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Counterdrone Technologies Face Slow Ramp-Up at Airports Globally

WSJ.com: WSJD - Technology

Congress, however, has instructed the Federal Aviation Administration to develop a strategy to permit wide use of counterdrone technologies across airports. But like most airports, such entities generally refrain from publicly spelling out their plans. But the Southern California company soon switched gears to focus on sales to the Defense Department while it waited for commercial prospects to develop. "Unfortunately, innovation outpaced regulation," Mr. Williams said, and "it has put the market in a stalemate." To identify and deter drone intruders, companies are relying on a combination of mobile radars, video systems and acoustic devices, according to Pablo Estrada, vice president of marketing for San Francisco-based Dedrone Inc.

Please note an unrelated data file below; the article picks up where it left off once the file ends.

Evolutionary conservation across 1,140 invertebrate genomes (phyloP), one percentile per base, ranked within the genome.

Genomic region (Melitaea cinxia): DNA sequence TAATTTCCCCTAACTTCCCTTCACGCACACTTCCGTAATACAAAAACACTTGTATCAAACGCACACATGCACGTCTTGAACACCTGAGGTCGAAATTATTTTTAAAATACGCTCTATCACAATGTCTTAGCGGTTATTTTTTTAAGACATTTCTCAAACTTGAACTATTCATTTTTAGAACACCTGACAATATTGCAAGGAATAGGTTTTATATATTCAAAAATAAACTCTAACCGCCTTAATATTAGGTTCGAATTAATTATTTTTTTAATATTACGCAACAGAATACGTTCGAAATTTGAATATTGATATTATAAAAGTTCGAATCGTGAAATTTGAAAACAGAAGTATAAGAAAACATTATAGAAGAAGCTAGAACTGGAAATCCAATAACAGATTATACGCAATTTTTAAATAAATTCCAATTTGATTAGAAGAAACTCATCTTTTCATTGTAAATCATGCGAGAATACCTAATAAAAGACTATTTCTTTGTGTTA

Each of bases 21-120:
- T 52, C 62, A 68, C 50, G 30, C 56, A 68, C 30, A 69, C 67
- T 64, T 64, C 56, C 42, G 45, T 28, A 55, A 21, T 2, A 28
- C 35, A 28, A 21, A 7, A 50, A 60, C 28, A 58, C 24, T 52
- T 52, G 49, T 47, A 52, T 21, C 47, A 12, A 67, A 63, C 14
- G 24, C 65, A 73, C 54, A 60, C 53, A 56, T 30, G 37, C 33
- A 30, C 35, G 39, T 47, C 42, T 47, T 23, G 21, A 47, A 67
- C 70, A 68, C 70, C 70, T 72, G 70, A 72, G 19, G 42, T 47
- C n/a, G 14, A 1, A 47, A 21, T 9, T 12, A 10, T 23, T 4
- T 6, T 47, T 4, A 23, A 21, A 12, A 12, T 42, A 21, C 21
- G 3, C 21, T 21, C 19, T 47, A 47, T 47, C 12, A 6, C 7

AI to Ensure Fewer UFOs

IEEE Spectrum Robotics

Or is it a remotely operated quadrotor conducting surveillance or preparing to drop a deadly payload? Human observers won't have to guess--or keep their eyes glued to computer monitors--now that there's superhuman artificial intelligence capable of distinguishing drones from those other flying objects. Automated watchfulness, thanks to machine learning, has given police and other agencies tasked with maintaining security an important countermeasure to help them keep pace with swarms of new drones taking to the skies. The security challenge has only grown over the past few years: Millions of people have bought consumer drones and sometimes flown them into off limits areas where they pose a hazard to crowds on the ground or larger aircraft in the sky. Off-the-shelf drones have also become affordable and dangerous weapons for the Islamic State and other militant groups in war-torn regions such as Iraq and Syria.